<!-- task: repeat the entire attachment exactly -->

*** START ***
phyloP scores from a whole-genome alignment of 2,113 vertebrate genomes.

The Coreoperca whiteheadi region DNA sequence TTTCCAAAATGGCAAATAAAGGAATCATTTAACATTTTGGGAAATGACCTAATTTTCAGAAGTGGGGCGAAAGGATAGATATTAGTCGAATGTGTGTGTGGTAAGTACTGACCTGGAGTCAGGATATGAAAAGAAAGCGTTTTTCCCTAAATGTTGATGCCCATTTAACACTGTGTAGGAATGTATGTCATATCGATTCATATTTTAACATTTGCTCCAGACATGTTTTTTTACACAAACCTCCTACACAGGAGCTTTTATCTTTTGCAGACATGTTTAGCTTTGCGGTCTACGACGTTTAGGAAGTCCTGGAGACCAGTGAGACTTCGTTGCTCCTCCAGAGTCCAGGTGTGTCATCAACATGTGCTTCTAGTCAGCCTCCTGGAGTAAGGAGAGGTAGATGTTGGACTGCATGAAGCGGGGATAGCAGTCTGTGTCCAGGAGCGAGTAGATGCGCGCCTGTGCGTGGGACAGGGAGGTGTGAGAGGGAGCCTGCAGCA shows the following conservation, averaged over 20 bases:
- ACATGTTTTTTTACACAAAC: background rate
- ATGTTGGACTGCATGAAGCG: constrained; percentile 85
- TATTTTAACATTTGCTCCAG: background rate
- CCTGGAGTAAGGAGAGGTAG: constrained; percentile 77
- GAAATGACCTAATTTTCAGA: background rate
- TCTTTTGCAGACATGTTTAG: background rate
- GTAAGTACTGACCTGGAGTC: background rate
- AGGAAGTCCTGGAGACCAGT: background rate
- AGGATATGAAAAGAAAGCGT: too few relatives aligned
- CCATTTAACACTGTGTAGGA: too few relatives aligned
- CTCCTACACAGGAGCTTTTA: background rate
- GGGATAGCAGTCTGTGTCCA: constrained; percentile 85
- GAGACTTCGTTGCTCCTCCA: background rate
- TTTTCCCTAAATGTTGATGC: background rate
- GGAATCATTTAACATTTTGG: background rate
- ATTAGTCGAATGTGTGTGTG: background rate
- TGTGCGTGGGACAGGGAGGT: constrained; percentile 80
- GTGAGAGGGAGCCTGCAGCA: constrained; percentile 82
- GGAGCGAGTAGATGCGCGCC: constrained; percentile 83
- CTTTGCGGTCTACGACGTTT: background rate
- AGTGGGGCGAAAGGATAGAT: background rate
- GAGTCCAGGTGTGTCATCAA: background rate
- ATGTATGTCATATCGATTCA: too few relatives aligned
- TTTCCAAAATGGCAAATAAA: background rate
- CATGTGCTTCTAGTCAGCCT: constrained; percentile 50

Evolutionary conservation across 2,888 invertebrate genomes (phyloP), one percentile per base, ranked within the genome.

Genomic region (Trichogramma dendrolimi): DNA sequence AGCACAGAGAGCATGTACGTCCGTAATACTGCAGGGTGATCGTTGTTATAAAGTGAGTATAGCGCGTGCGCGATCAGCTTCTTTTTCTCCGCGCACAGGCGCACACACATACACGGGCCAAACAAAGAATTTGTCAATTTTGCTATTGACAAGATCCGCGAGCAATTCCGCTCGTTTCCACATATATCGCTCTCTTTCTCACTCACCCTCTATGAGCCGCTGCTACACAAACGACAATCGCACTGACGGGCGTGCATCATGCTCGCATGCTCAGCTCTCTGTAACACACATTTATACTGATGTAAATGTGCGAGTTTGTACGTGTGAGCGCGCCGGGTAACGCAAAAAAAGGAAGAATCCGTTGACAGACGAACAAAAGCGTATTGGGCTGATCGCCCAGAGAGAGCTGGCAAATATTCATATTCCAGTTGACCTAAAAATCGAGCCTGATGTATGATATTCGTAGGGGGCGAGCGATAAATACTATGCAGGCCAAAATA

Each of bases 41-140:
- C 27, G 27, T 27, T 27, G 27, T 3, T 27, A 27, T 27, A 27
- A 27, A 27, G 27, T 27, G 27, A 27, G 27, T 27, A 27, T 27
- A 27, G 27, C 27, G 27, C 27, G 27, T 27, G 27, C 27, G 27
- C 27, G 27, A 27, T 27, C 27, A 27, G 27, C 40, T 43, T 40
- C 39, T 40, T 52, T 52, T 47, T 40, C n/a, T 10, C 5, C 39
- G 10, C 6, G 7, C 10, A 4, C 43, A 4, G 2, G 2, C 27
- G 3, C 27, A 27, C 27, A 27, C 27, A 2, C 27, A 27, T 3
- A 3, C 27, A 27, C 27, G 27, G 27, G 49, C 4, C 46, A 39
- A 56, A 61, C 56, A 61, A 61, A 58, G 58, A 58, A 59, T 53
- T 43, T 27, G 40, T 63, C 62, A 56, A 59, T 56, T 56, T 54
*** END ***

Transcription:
phyloP scores from a whole-genome alignment of 2,113 vertebrate genomes.

The Coreoperca whiteheadi region DNA sequence TTTCCAAAATGGCAAATAAAGGAATCATTTAACATTTTGGGAAATGACCTAATTTTCAGAAGTGGGGCGAAAGGATAGATATTAGTCGAATGTGTGTGTGGTAAGTACTGACCTGGAGTCAGGATATGAAAAGAAAGCGTTTTTCCCTAAATGTTGATGCCCATTTAACACTGTGTAGGAATGTATGTCATATCGATTCATATTTTAACATTTGCTCCAGACATGTTTTTTTACACAAACCTCCTACACAGGAGCTTTTATCTTTTGCAGACATGTTTAGCTTTGCGGTCTACGACGTTTAGGAAGTCCTGGAGACCAGTGAGACTTCGTTGCTCCTCCAGAGTCCAGGTGTGTCATCAACATGTGCTTCTAGTCAGCCTCCTGGAGTAAGGAGAGGTAGATGTTGGACTGCATGAAGCGGGGATAGCAGTCTGTGTCCAGGAGCGAGTAGATGCGCGCCTGTGCGTGGGACAGGGAGGTGTGAGAGGGAGCCTGCAGCA shows the following conservation, averaged over 20 bases:
- ACATGTTTTTTTACACAAAC: background rate
- ATGTTGGACTGCATGAAGCG: constrained; percentile 85
- TATTTTAACATTTGCTCCAG: background rate
- CCTGGAGTAAGGAGAGGTAG: constrained; percentile 77
- GAAATGACCTAATTTTCAGA: background rate
- TCTTTTGCAGACATGTTTAG: background rate
- GTAAGTACTGACCTGGAGTC: background rate
- AGGAAGTCCTGGAGACCAGT: background rate
- AGGATATGAAAAGAAAGCGT: too few relatives aligned
- CCATTTAACACTGTGTAGGA: too few relatives aligned
- CTCCTACACAGGAGCTTTTA: background rate
- GGGATAGCAGTCTGTGTCCA: constrained; percentile 85
- GAGACTTCGTTGCTCCTCCA: background rate
- TTTTCCCTAAATGTTGATGC: background rate
- GGAATCATTTAACATTTTGG: background rate
- ATTAGTCGAATGTGTGTGTG: background rate
- TGTGCGTGGGACAGGGAGGT: constrained; percentile 80
- GTGAGAGGGAGCCTGCAGCA: constrained; percentile 82
- GGAGCGAGTAGATGCGCGCC: constrained; percentile 83
- CTTTGCGGTCTACGACGTTT: background rate
- AGTGGGGCGAAAGGATAGAT: background rate
- GAGTCCAGGTGTGTCATCAA: background rate
- ATGTATGTCATATCGATTCA: too few relatives aligned
- TTTCCAAAATGGCAAATAAA: background rate
- CATGTGCTTCTAGTCAGCCT: constrained; percentile 50

Evolutionary conservation across 2,888 invertebrate genomes (phyloP), one percentile per base, ranked within the genome.

Genomic region (Trichogramma dendrolimi): DNA sequence AGCACAGAGAGCATGTACGTCCGTAATACTGCAGGGTGATCGTTGTTATAAAGTGAGTATAGCGCGTGCGCGATCAGCTTCTTTTTCTCCGCGCACAGGCGCACACACATACACGGGCCAAACAAAGAATTTGTCAATTTTGCTATTGACAAGATCCGCGAGCAATTCCGCTCGTTTCCACATATATCGCTCTCTTTCTCACTCACCCTCTATGAGCCGCTGCTACACAAACGACAATCGCACTGACGGGCGTGCATCATGCTCGCATGCTCAGCTCTCTGTAACACACATTTATACTGATGTAAATGTGCGAGTTTGTACGTGTGAGCGCGCCGGGTAACGCAAAAAAAGGAAGAATCCGTTGACAGACGAACAAAAGCGTATTGGGCTGATCGCCCAGAGAGAGCTGGCAAATATTCATATTCCAGTTGACCTAAAAATCGAGCCTGATGTATGATATTCGTAGGGGGCGAGCGATAAATACTATGCAGGCCAAAATA

Each of bases 41-140:
- C 27, G 27, T 27, T 27, G 27, T 3, T 27, A 27, T 27, A 27
- A 27, A 27, G 27, T 27, G 27, A 27, G 27, T 27, A 27, T 27
- A 27, G 27, C 27, G 27, C 27, G 27, T 27, G 27, C 27, G 27
- C 27, G 27, A 27, T 27, C 27, A 27, G 27, C 40, T 43, T 40
- C 39, T 40, T 52, T 52, T 47, T 40, C n/a, T 10, C 5, C 39
- G 10, C 6, G 7, C 10, A 4, C 43, A 4, G 2, G 2, C 27
- G 3, C 27, A 27, C 27, A 27, C 27, A 2, C 27, A 27, T 3
- A 3, C 27, A 27, C 27, G 27, G 27, G 49, C 4, C 46, A 39
- A 56, A 61, C 56, A 61, A 61, A 58, G 58, A 58, A 59, T 53
- T 43, T 27, G 40, T 63, C 62, A 56, A 59, T 56, T 56, T 54